Emergency Vet In Lawrence, KS

Looking for an emergency vet in Lawrence, KS? Search for your nearest animal hospital below.

      List of Emergency Vets in Lawrence, KS

      ANIMAL HOSPITAL OF LAWRENCE

      ADDRESS: 701 Michigan Street, Lawrence KS 66044
      TEL: (785) 842-0609
      Our highly trained staff of veterinarians and animal technicians are dedicated to providing your pet with quality veterinary care.

      LEWIS VETERINARY CLINIC

      ADDRESS: 3101 W 6th Street, Lawrence KS 66049
      TEL: (785) 843-1901
      From flea and tick prevention to surgery, the team at Lewis Veterinary Clinic of Lawrence has over 40 years of experience caring for every aspect of your pet’s health.

      BRADLEY ANIMAL HOSPITAL

      ADDRESS: 935 East 23rd Street, Lawrence KS 66046
      TEL: (785) 843-9533
      Welcome to Bradley Animal Hospital! We are a full service animal hospital providing comprehensive healthcare services to pets in Lawrence and the surrounding area. Our veterinarians offer a wide variety of medical, surgical and dental services in our veterinary clinic and provide complete care for our patients.

      LAWRENCE VETERINARY HOSPITAL

      ADDRESS: 3210 Clinton Parkway Court, Lawrence KS 66047
      TEL: (785) 841-9956
      Since 1981, Lawrence Veterinary Hospital has been helping the greatest dogs & cats in Kansas… and their people! Serving Lawrence, Douglas County and beyond.

      CLINTON PARKWAY ANIMAL HOSPITAL

      ADDRESS: 4340 Clinton Parkway, Lawrence KS 66047
      TEL: (785) 841-3131
      You love your pet—they’re part of your family, and we consider you and your pet our family. Just like every member of your family, you want to provide them with the best quality medical care available. We’ve worked hard to make Clinton Parkway Animal Hospital exactly that. CPAH provides a standard of health care founded on compassion, care, and a deep commitment.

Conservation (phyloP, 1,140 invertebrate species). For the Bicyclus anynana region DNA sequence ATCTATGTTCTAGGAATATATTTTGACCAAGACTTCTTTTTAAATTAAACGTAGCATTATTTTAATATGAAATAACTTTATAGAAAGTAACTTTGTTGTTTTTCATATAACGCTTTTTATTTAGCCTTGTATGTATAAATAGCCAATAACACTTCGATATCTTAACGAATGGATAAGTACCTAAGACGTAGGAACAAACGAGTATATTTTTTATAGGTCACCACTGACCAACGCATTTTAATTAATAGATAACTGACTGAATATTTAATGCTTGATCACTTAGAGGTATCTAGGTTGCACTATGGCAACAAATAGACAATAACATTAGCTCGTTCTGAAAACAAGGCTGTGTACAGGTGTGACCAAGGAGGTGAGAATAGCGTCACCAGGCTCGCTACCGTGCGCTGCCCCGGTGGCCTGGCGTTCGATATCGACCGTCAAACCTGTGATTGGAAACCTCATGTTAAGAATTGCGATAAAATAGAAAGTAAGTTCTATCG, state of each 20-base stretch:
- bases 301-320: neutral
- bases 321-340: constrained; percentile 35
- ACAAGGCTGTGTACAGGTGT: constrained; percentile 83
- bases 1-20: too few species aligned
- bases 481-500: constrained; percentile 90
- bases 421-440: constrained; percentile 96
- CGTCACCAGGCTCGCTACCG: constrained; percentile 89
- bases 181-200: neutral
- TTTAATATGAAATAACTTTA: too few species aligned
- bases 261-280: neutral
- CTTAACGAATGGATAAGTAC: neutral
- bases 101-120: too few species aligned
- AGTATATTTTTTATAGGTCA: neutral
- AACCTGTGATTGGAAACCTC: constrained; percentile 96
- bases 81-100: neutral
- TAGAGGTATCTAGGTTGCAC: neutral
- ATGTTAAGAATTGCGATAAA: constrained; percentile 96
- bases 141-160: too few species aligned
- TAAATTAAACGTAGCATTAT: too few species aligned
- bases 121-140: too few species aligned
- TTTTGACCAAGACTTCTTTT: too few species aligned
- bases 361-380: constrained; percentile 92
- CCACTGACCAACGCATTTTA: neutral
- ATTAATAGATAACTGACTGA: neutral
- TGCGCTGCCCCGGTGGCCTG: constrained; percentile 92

WAKARUSA VETERINARY HOSPITAL

      ADDRESS: 1825 Wakarusa Drive, Lawrence KS 66047
      TEL: (785) 843-5577
      Wakarusa Veterinary Hospital was founded in January of 2002. Our animal hospital provides a caring atmosphere for our clients’ pets. We are committed to provide the best possible medical, surgical and dental care for our patients.


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      Signs Your Pet Needs Emergency Care

      Has your pet experienced some kind of trauma and in need in emergency care? Here are some of the signs to look when determining whether your pet needs an emergency vet:

      • Pale gums
      • Rapid breathing
      • Weak or rapid pulse
      • Change in body temperature
      • Difficulty standing
      • Apparent paralysis
      • Loss of consciousness
      • Seizures
      • Excessive bleeding

      How To Handle Your Injured Pet

      It is possible that your pet can act aggressively when they’ve been injured. It’s important to be careful how you handle them for their safety and your own.

      For Dogs:

      • Be calm and go slow when approaching.
      • If your dog appears aggressive, get someone to help you.
      • Fashion a makeshift stretcher and carefully lift your dog onto it.
      • Support their neck and back as you move them in case of spinal injuries.

      For Cats:

      • Cover your cats head gently with a towel, to prevent them from biting you.
      • Very carefully, lift your cat into its carrier or a box.
      • Support their neck and back as you move them in case of spinal injuries.

      First Aid Treatment At Home

      Depending on the situation, there are some actions you can take at home to stabalize your pet before transporting them to an emergency vet.

      Bleeding:

      • If your pet is bleeding externally due to a trauma, apply pressure to the wound quickly and hold it there.
      • If possible, elevate the injury.

      Choking:

      • If your pet is choking on a foreign object, put your fingers in their mouth and try to remove the blockage.
      • If you’re unable to remove the blockage, perform a modified version of the Heimlich manouver by giving a sharp blow to their chest.

      CPR:

      • If your pet is unconcious and unresponsive, you may need to perform CPR.
      • First, check if your pet is breathing and if they have a heartbeat. If you cannot find either, start chest compressions.
      • Perform 30 chest compressions followed by two rescue breaths. Repeat this until your pet starts breathing on their own again.
      • To give a rescue breath, close your pets mouth and extend their neck to open the airway. Place your mouth over your pets nose and exhale until you see your pets chest rise.
      • Check for a heartbeat every 2 minutes.
      • Continue giving your pet CPR until you reach an emergency vet.